There was a similar issue where MTN bought over Visafone in January 2016, and Visafone later requested that it’s 800MHz spectrum licence be transferred to MTN. How was that resolved, and what is NCC’s position on transfer of spectrum licence?
Over a year ago, Visafone requested NCC to transfer its equity to MTN, following the acquisition of Visafone by MTN in 2015. They asked for 100 per cent transfer of shares from Visafone to MTN, and we granted them their request after all the conditions were met. Later it occurred to them that they did not request for the spectrum licence transfer, but the transfer of spectrum from one operator to another is not automatic because there are competition issues that must be addressed. We told them that the Commission is empowered by an Act to conduct public enquiry and invite all critical stakeholders including the media to discuss it, and we have done so recently. The outcome of that public enquiry will determine whether their second request on spectrum could be granted. We have concluded on the report of the public enquiry, we are only waiting to get the recommendation of department that conducted the public enquiry. We will surely look at the recommendation before approval will be given or denied.
SIM card registration is still an issue. What is NCC’s position on this?
The SIM card registration has been concluded and the data uploaded into our dedicated database. What ever is uploaded on SIM card registration into our database is still considered as raw data until treated as real data. There is a software that treats it and ascertain the credibility of the data. If after we apply the software, we identify anomalies, then we must impute the data again or send them back for proper registration. SIM card registration is key to addressing national security and we must address it as such. Nigerians must stop selling pre-registered SIM cards because it is an act of illegality that undermines national security.
The Federal Inland Revenue Service (FIRS) recently complained that telecommunication operators were not remitting value added tax to government, thereby short-changing government. What is NCC’s view in this?
We are law abiding and we want all telecommunication operators to be equally law abiding and pay their tax as at when due. On this note, we have advised telecoms operators to pay all outstanding Value Added Tax (VAT) and all other taxes that were meant to be paid to government. We encourage FIRS to invoke appropriate sanctions where there is no compliance in payment of taxes. FIRS is a legal entity created by law and we will not interfere in the discharge of their duties. So, telecoms operators have obligation to pay their taxes.
Recently, the NCC indicted some telecoms operators that were involved in call masking and refiling, but statistics shows that the big telecoms operators are still involved in call masking. How will NCC address this?
Call masking and refiling is one practice that NCC is doing everything possible to end because it not only illegal, it also undermines national security. We have indicted and fined some operators that were involved in the practice and we are still investigating to get more of the operators that are secretly involved in the practice. However, our statistics shows that the rate of call masking, where operators deliberately hide the number details and identity of a caller, is on the decline, and we will not rest on our oars until we completely eradicate call masking from the system. We have since established that the sources of call masking is SIM Boxes, which are small electronic boxes with the capacity to receive and transmit voice and data signals. The boxes are portable and those involved in the illegal business, find it easy to move around with the boxes and they are not in one location. Calls are supposed to be routed through Base Transceiver Stations (BTS) but the perpetrators bypass BTS to transmit data and voice signals from their mobile electronic boxes. Having identify the challenge, we need a technology solution that will be able to trace and track call masking across the country and block all such calls. We have since discovered that people are involved in call masking because of the differential in the cost of international termination rate and local termination rate. So, because local termination rate is cheaper, they tend to hide the numbers and details of international calls that are terminating in Nigeria and make it looks as if such international number is a local number in order to pay local termination rate as against international termination rate that is higher.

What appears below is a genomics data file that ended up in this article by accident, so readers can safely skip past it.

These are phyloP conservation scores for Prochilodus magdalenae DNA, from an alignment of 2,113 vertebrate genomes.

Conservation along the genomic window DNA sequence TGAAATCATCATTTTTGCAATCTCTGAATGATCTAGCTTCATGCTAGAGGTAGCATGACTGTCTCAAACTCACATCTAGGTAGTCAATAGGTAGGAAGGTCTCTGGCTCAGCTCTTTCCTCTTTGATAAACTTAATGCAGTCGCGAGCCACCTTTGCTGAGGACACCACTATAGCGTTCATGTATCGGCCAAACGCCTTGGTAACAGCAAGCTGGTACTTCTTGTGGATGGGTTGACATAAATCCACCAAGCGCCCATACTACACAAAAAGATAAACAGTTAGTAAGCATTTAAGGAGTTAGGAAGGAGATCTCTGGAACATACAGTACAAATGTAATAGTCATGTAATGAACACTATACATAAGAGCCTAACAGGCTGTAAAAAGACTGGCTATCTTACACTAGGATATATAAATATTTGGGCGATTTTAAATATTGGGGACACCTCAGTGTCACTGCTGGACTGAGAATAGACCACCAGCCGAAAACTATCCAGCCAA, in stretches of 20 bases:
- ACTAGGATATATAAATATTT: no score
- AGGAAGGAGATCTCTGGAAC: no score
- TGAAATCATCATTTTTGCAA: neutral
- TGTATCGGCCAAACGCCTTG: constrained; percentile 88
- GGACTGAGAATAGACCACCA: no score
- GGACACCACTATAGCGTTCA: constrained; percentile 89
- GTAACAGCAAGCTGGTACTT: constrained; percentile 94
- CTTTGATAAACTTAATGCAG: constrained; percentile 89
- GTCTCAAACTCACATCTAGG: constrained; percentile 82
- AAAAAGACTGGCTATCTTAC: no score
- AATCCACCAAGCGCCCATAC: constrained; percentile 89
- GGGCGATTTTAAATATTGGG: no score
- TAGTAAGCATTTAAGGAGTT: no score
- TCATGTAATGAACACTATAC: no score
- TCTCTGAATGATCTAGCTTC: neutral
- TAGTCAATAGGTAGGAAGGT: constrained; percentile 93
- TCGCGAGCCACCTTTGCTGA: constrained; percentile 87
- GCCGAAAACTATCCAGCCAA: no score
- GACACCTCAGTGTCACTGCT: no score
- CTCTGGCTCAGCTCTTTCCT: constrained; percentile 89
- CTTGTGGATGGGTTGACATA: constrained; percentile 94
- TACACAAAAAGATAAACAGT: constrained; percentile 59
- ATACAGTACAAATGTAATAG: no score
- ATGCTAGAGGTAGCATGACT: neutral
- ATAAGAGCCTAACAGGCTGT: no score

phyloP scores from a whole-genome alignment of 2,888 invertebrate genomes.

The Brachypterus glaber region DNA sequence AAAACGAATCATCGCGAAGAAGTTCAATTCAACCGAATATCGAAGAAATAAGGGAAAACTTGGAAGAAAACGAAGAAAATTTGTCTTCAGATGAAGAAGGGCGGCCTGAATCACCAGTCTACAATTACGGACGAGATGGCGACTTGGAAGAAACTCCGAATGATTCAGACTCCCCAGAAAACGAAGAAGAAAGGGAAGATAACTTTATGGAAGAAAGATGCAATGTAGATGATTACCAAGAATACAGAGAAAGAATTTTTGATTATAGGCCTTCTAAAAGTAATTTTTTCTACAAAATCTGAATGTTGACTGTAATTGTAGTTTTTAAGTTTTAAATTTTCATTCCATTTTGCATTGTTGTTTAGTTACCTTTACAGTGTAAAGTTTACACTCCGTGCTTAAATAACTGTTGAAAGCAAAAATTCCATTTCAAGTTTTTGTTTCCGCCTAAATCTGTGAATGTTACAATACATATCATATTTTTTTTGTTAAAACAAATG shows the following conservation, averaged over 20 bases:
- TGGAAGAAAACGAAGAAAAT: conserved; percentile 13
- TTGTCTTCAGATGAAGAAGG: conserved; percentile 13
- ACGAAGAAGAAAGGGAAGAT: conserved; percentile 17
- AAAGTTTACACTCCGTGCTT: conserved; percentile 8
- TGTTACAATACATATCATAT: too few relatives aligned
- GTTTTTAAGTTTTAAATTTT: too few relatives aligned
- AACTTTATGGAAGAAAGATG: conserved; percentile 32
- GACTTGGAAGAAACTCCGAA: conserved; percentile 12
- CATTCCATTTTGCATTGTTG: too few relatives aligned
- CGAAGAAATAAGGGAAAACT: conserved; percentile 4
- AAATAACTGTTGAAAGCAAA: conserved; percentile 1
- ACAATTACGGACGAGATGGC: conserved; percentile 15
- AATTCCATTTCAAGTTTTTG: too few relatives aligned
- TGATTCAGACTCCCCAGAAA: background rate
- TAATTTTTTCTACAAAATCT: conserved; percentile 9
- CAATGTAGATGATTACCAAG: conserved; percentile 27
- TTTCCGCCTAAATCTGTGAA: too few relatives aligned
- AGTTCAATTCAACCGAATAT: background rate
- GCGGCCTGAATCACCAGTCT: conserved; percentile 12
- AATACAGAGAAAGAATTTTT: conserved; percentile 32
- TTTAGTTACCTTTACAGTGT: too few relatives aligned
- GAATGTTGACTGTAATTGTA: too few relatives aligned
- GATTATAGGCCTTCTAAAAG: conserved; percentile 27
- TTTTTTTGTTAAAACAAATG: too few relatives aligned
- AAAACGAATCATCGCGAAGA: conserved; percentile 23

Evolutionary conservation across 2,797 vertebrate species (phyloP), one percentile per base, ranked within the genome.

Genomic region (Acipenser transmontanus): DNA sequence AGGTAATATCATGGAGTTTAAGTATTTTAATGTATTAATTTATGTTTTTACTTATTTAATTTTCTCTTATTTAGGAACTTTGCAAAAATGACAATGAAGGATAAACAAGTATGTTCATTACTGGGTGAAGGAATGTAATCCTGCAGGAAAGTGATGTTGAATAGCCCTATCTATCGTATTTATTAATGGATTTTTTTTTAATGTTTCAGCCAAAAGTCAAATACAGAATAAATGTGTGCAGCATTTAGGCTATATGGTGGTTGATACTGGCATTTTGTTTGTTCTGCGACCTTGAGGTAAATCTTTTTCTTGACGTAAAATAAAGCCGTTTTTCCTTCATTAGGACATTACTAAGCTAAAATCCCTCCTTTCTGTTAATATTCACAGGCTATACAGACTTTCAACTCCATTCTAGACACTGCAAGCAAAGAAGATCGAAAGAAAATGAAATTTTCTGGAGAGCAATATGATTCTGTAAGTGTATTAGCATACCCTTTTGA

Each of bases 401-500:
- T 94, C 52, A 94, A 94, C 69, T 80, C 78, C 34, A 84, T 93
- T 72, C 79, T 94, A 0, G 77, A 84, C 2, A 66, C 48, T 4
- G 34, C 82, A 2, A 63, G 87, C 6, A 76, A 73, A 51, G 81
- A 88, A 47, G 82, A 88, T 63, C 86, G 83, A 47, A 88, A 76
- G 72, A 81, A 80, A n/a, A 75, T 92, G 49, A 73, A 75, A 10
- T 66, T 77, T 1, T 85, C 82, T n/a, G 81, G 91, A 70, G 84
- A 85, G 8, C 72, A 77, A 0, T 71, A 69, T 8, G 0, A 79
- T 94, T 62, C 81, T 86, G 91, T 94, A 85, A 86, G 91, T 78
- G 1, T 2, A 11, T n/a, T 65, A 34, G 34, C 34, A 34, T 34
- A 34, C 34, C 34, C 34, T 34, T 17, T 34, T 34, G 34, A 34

Poor quality of service is still being experienced by subscribers, despite efforts from NCC to address it. What are NCC’s plans to put an end to poor telecoms service quality delivery?
Limited telecoms infrastructure is a big challenge to service quality and Nigeria needs additional deployment of BTS to change the narrative. We need more deployment of telecoms infrastructure to provide the additional capacity that is needed to improve service quality. Other challenges include cable cuts, disruption in electricity supply among others. NCC has the ability and capacity to monitor quality of service across the country. We can use our Key Performance Indicators (KPIs) to identify areas of poor service quality and trace the operator involved in it and direct such operator to fix it up, but the challenge with operators is insufficient telecoms infrastructure. We have resolved to use the option of fine as the last resort to address poor service quality, but we must continue to monitor the networks and encourage deployment of additional telecoms infrastructure.
What is NCC doing about unused telecoms licences that are in the hands of some telecoms operators?
NCC has introduced regulatory measure that encourages spectrum trading. It helps operators to trade their idle spectrum through leasing or transfers. The regulatory measure was put in place to prevent owners of spectrum from keeping to themselves, spectrum that is not in use. Spectrum licences are national resources that should not be kept unutilised. The NCC has the capacity to monitor the use of spectrum that we have assigned to operators and if we discover anyone that is not being used to provide telecoms services, we can invoke such licence.